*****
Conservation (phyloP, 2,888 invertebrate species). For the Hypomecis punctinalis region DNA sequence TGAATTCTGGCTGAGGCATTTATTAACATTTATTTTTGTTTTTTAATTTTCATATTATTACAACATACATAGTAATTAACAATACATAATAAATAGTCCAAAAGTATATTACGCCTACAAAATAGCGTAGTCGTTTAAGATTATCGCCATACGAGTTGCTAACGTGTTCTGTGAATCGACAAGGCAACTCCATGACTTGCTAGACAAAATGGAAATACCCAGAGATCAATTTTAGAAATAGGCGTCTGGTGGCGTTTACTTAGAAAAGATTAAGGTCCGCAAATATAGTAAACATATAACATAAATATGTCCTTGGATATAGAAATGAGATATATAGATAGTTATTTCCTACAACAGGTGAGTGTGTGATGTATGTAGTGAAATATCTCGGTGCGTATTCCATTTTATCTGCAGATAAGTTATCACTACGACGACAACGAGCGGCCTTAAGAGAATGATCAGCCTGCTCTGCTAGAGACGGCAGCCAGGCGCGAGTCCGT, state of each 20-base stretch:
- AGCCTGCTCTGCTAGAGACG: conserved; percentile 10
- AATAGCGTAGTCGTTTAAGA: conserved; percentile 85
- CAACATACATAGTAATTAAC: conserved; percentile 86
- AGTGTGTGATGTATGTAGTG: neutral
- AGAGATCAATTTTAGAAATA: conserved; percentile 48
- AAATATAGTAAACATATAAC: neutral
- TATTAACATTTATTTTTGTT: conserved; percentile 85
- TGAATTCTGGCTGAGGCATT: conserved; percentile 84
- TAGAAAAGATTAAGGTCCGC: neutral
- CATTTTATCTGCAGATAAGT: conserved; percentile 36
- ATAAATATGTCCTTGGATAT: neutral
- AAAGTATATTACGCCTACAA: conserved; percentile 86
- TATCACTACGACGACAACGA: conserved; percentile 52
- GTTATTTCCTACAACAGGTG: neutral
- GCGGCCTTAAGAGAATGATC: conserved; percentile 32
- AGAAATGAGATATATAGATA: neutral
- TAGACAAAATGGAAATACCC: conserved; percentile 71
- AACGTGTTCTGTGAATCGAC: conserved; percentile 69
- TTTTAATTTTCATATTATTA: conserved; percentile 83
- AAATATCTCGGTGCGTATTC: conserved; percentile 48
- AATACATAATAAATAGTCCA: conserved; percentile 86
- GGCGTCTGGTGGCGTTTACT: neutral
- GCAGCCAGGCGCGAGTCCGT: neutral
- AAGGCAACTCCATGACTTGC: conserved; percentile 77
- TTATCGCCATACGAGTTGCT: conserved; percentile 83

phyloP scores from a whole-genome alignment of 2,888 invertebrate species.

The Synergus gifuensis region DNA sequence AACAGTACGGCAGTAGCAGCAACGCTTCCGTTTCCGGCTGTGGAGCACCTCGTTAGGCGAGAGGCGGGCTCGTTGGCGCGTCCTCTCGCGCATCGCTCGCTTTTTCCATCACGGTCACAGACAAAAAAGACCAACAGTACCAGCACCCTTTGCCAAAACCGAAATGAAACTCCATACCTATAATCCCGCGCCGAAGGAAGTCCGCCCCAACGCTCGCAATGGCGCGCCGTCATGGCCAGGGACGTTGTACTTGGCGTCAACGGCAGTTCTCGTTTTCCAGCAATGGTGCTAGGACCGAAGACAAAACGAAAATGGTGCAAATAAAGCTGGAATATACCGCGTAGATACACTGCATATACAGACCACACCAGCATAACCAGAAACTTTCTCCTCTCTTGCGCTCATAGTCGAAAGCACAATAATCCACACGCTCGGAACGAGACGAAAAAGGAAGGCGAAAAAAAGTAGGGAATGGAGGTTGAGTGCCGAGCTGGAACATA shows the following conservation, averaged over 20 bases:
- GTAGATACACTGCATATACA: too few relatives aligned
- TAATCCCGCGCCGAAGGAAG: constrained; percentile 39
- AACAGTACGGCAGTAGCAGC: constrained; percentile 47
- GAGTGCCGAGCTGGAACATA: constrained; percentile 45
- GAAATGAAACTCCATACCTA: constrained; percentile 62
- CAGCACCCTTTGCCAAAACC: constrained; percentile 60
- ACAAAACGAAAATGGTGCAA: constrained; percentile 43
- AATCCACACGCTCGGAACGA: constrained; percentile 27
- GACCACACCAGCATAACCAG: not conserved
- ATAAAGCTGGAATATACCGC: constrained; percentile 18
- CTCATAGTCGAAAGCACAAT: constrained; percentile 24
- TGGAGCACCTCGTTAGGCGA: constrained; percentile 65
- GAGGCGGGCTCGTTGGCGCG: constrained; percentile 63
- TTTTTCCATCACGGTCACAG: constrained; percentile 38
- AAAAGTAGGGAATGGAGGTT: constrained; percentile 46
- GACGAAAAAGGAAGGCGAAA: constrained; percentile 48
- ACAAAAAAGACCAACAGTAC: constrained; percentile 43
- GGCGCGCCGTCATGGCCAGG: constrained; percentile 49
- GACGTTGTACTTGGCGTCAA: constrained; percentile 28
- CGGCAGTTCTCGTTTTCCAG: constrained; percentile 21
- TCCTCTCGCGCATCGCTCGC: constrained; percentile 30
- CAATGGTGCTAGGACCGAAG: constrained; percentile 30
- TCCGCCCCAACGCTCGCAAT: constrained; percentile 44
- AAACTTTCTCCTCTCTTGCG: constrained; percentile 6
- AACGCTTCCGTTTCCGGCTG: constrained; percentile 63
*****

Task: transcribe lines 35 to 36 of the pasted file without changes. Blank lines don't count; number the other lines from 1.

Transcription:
- ACAAAACGAAAATGGTGCAA: constrained; percentile 43
- AATCCACACGCTCGGAACGA: constrained; percentile 27